land States combined, and not ten per cent less than that of Great Britain. Of the 141 counties into which this tract is divided, no less than 138 have lost rural population since 1880; and the average increase in the three increasing counties, which form enclaves within it, has been less than three and three quarters per cent. The following is the result of a comparison of the rural population in 1880 and 1890 of the 141 counties as a whole:
|Rural population 1880||2,582,620|
|Rural population 1890||2,402,876|
The percentage of decrease of rural population in this rich, fertile, and comparatively lately settled section of the country is 6·96, or about one fifth less than in New York. The decrease is especially general in the counties immediately bordering on the Mississippi River. For example, every Mississippi River county in Iowa has lost rural population. Of the sixteen counties on the west bank from Dakota County, Minnesota, to Clark County, Missouri, inclusive, there is not one which had more rural inhabitants in 1890 than in 1880; and of the seventeen on the east bank, lying between the northern boundary of Crawford County, Wisconsin, and the southern boundary of Randolph County, Illinois, there was but one. Speaking generally, southern and eastern Iowa lost rural population during the decade, while northern and western Iowa, still in 1880 comparatively thinly settled, have gained, and in some sections largely. In the State as a whole, however, there has been a decrease of such population in no less than forty-three out of its ninety-nine counties. Such a showing in a trans-Mississippi State not yet half a century in the Union is one well calculated to arrest attention.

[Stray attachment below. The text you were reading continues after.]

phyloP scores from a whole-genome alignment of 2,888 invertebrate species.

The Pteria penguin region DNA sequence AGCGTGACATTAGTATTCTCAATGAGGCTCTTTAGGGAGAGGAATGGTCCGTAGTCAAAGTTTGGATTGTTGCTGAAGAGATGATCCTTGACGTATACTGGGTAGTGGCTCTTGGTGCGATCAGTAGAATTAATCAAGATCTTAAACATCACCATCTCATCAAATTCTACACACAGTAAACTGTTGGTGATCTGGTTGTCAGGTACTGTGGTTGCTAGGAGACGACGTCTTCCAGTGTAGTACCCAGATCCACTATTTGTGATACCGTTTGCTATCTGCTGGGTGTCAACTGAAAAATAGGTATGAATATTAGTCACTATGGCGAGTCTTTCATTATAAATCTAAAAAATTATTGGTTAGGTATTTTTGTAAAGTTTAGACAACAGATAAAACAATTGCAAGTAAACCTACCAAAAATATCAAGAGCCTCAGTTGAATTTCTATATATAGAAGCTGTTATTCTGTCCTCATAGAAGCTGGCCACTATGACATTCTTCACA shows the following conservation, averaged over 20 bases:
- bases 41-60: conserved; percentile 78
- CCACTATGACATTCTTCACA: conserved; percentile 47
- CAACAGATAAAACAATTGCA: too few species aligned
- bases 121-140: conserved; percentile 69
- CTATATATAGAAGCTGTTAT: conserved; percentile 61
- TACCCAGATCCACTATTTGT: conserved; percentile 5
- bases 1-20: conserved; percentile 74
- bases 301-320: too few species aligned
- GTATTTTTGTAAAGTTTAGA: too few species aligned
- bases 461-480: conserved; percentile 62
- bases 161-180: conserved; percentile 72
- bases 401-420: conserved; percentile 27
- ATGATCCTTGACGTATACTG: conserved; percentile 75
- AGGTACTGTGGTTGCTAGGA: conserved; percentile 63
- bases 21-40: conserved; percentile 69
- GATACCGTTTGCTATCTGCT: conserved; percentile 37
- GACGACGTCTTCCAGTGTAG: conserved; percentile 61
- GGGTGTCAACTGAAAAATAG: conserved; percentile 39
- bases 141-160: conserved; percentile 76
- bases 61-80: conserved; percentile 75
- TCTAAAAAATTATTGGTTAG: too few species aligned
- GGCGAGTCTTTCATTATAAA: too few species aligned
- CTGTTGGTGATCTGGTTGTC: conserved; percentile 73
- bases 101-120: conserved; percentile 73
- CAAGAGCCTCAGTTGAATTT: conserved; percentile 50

Whether the prohibition laws, which have been in force during the greater part of the decade, have been unfavorable to the growth of this State or not, it is certain that their existence has not been the chief cause of the decrease just mentioned, for, if in prohibition Iowa 43 out of 99 counties have a diminished rural population, in Illinois, in which prohibition does not exist, the same fate has overtaken 60 out of its 102 counties, a still larger proportion of the whole. And Illinois is the principal farming State in the Union. Almost all the northwestern part of the last-named State has fewer rural inhabitants than in 1880. In some of its northern and central portions, the area in which there has been a decrease of rural population in the decade extends entirely across the State, from the Mississippi River to the Indiana border. If the southern boundary of Iroquois County, Illinois, lay five miles south, or the northern boundary of Warren County, Indiana, the same distance north of its actual position, the great